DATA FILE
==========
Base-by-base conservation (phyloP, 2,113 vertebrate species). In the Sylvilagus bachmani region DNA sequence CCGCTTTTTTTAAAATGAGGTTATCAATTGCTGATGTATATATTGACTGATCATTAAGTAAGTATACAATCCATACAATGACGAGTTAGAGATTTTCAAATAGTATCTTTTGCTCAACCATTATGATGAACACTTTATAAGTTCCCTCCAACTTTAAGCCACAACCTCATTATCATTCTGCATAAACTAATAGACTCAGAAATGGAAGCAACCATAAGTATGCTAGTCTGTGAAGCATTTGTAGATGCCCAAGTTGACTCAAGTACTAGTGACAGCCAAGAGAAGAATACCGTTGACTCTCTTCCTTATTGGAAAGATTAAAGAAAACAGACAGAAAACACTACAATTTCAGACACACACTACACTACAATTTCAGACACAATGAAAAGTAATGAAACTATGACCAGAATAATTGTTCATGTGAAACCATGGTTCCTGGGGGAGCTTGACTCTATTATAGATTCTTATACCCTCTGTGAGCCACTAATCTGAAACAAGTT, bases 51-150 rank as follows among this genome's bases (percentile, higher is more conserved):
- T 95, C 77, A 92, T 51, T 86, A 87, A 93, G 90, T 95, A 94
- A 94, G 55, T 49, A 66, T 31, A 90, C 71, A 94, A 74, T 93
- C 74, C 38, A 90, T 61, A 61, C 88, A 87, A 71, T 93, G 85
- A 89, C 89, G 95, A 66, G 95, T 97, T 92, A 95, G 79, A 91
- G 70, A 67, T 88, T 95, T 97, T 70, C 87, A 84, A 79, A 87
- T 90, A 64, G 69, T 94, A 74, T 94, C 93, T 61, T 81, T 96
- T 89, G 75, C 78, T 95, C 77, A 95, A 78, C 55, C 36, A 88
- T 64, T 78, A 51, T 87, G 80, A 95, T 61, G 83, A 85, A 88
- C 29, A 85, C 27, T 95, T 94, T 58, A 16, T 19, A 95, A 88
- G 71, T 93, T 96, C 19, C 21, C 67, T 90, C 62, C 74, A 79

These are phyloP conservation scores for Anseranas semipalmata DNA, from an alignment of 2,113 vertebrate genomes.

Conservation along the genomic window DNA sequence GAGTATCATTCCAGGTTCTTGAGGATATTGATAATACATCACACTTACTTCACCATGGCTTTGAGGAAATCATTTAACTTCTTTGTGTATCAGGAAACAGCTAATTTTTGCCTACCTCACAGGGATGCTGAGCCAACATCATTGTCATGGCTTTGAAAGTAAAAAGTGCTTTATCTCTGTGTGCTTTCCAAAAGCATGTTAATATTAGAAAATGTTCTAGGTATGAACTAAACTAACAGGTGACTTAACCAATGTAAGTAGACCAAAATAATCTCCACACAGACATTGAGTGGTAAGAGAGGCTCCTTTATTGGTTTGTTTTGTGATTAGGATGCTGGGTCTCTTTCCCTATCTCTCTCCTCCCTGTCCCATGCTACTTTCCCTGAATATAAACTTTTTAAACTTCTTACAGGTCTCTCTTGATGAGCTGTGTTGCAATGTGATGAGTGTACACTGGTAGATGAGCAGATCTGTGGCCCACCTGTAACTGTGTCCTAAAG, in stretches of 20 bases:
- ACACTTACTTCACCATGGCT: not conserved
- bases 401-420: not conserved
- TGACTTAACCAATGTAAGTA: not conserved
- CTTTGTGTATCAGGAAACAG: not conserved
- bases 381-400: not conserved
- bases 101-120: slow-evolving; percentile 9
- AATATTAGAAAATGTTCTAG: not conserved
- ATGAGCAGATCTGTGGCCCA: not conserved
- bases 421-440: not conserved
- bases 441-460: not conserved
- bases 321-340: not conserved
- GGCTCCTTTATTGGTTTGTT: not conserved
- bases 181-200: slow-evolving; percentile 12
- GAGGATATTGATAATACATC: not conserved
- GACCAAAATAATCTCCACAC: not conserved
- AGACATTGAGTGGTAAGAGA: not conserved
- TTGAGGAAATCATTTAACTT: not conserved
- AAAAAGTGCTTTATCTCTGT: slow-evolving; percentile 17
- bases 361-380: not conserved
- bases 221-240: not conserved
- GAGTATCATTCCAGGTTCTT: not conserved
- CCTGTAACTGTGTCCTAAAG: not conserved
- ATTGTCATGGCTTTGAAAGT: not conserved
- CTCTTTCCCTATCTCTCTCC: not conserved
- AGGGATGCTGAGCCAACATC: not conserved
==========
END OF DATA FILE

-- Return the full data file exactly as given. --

Base-by-base conservation (phyloP, 2,113 vertebrate species). In the Sylvilagus bachmani region DNA sequence CCGCTTTTTTTAAAATGAGGTTATCAATTGCTGATGTATATATTGACTGATCATTAAGTAAGTATACAATCCATACAATGACGAGTTAGAGATTTTCAAATAGTATCTTTTGCTCAACCATTATGATGAACACTTTATAAGTTCCCTCCAACTTTAAGCCACAACCTCATTATCATTCTGCATAAACTAATAGACTCAGAAATGGAAGCAACCATAAGTATGCTAGTCTGTGAAGCATTTGTAGATGCCCAAGTTGACTCAAGTACTAGTGACAGCCAAGAGAAGAATACCGTTGACTCTCTTCCTTATTGGAAAGATTAAAGAAAACAGACAGAAAACACTACAATTTCAGACACACACTACACTACAATTTCAGACACAATGAAAAGTAATGAAACTATGACCAGAATAATTGTTCATGTGAAACCATGGTTCCTGGGGGAGCTTGACTCTATTATAGATTCTTATACCCTCTGTGAGCCACTAATCTGAAACAAGTT, bases 51-150 rank as follows among this genome's bases (percentile, higher is more conserved):
- T 95, C 77, A 92, T 51, T 86, A 87, A 93, G 90, T 95, A 94
- A 94, G 55, T 49, A 66, T 31, A 90, C 71, A 94, A 74, T 93
- C 74, C 38, A 90, T 61, A 61, C 88, A 87, A 71, T 93, G 85
- A 89, C 89, G 95, A 66, G 95, T 97, T 92, A 95, G 79, A 91
- G 70, A 67, T 88, T 95, T 97, T 70, C 87, A 84, A 79, A 87
- T 90, A 64, G 69, T 94, A 74, T 94, C 93, T 61, T 81, T 96
- T 89, G 75, C 78, T 95, C 77, A 95, A 78, C 55, C 36, A 88
- T 64, T 78, A 51, T 87, G 80, A 95, T 61, G 83, A 85, A 88
- C 29, A 85, C 27, T 95, T 94, T 58, A 16, T 19, A 95, A 88
- G 71, T 93, T 96, C 19, C 21, C 67, T 90, C 62, C 74, A 79

These are phyloP conservation scores for Anseranas semipalmata DNA, from an alignment of 2,113 vertebrate genomes.

Conservation along the genomic window DNA sequence GAGTATCATTCCAGGTTCTTGAGGATATTGATAATACATCACACTTACTTCACCATGGCTTTGAGGAAATCATTTAACTTCTTTGTGTATCAGGAAACAGCTAATTTTTGCCTACCTCACAGGGATGCTGAGCCAACATCATTGTCATGGCTTTGAAAGTAAAAAGTGCTTTATCTCTGTGTGCTTTCCAAAAGCATGTTAATATTAGAAAATGTTCTAGGTATGAACTAAACTAACAGGTGACTTAACCAATGTAAGTAGACCAAAATAATCTCCACACAGACATTGAGTGGTAAGAGAGGCTCCTTTATTGGTTTGTTTTGTGATTAGGATGCTGGGTCTCTTTCCCTATCTCTCTCCTCCCTGTCCCATGCTACTTTCCCTGAATATAAACTTTTTAAACTTCTTACAGGTCTCTCTTGATGAGCTGTGTTGCAATGTGATGAGTGTACACTGGTAGATGAGCAGATCTGTGGCCCACCTGTAACTGTGTCCTAAAG, in stretches of 20 bases:
- ACACTTACTTCACCATGGCT: not conserved
- bases 401-420: not conserved
- TGACTTAACCAATGTAAGTA: not conserved
- CTTTGTGTATCAGGAAACAG: not conserved
- bases 381-400: not conserved
- bases 101-120: slow-evolving; percentile 9
- AATATTAGAAAATGTTCTAG: not conserved
- ATGAGCAGATCTGTGGCCCA: not conserved
- bases 421-440: not conserved
- bases 441-460: not conserved
- bases 321-340: not conserved
- GGCTCCTTTATTGGTTTGTT: not conserved
- bases 181-200: slow-evolving; percentile 12
- GAGGATATTGATAATACATC: not conserved
- GACCAAAATAATCTCCACAC: not conserved
- AGACATTGAGTGGTAAGAGA: not conserved
- TTGAGGAAATCATTTAACTT: not conserved
- AAAAAGTGCTTTATCTCTGT: slow-evolving; percentile 17
- bases 361-380: not conserved
- bases 221-240: not conserved
- GAGTATCATTCCAGGTTCTT: not conserved
- CCTGTAACTGTGTCCTAAAG: not conserved
- ATTGTCATGGCTTTGAAAGT: not conserved
- CTCTTTCCCTATCTCTCTCC: not conserved
- AGGGATGCTGAGCCAACATC: not conserved